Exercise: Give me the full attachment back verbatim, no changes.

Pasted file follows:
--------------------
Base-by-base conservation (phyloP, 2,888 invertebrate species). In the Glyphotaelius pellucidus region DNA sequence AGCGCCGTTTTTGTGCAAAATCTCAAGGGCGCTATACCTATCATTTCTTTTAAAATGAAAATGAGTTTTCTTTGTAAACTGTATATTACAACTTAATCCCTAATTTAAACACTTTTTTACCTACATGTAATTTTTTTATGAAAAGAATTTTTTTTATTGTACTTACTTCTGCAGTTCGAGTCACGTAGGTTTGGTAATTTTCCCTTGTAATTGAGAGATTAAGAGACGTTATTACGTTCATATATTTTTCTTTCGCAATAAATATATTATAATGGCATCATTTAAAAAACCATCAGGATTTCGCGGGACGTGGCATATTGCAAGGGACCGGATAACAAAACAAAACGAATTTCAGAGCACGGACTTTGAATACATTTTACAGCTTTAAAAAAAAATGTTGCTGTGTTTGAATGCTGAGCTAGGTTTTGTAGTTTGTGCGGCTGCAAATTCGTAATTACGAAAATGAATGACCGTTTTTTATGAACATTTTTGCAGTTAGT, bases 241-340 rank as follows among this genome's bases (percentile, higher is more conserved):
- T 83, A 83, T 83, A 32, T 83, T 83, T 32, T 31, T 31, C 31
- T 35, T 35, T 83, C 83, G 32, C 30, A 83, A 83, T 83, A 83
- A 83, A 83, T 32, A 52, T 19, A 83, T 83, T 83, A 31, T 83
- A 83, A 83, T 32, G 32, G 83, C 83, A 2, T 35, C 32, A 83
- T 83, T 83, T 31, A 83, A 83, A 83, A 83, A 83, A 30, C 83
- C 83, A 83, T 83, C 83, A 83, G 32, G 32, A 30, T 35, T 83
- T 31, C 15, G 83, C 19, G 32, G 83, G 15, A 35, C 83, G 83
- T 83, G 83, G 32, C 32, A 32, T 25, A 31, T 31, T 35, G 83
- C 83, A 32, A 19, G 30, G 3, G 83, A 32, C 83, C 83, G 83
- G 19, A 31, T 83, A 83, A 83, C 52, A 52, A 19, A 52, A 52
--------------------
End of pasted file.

Base-by-base conservation (phyloP, 2,888 invertebrate species). In the Glyphotaelius pellucidus region DNA sequence AGCGCCGTTTTTGTGCAAAATCTCAAGGGCGCTATACCTATCATTTCTTTTAAAATGAAAATGAGTTTTCTTTGTAAACTGTATATTACAACTTAATCCCTAATTTAAACACTTTTTTACCTACATGTAATTTTTTTATGAAAAGAATTTTTTTTATTGTACTTACTTCTGCAGTTCGAGTCACGTAGGTTTGGTAATTTTCCCTTGTAATTGAGAGATTAAGAGACGTTATTACGTTCATATATTTTTCTTTCGCAATAAATATATTATAATGGCATCATTTAAAAAACCATCAGGATTTCGCGGGACGTGGCATATTGCAAGGGACCGGATAACAAAACAAAACGAATTTCAGAGCACGGACTTTGAATACATTTTACAGCTTTAAAAAAAAATGTTGCTGTGTTTGAATGCTGAGCTAGGTTTTGTAGTTTGTGCGGCTGCAAATTCGTAATTACGAAAATGAATGACCGTTTTTTATGAACATTTTTGCAGTTAGT, bases 241-340 rank as follows among this genome's bases (percentile, higher is more conserved):
- T 83, A 83, T 83, A 32, T 83, T 83, T 32, T 31, T 31, C 31
- T 35, T 35, T 83, C 83, G 32, C 30, A 83, A 83, T 83, A 83
- A 83, A 83, T 32, A 52, T 19, A 83, T 83, T 83, A 31, T 83
- A 83, A 83, T 32, G 32, G 83, C 83, A 2, T 35, C 32, A 83
- T 83, T 83, T 31, A 83, A 83, A 83, A 83, A 83, A 30, C 83
- C 83, A 83, T 83, C 83, A 83, G 32, G 32, A 30, T 35, T 83
- T 31, C 15, G 83, C 19, G 32, G 83, G 15, A 35, C 83, G 83
- T 83, G 83, G 32, C 32, A 32, T 25, A 31, T 31, T 35, G 83
- C 83, A 32, A 19, G 30, G 3, G 83, A 32, C 83, C 83, G 83
- G 19, A 31, T 83, A 83, A 83, C 52, A 52, A 19, A 52, A 52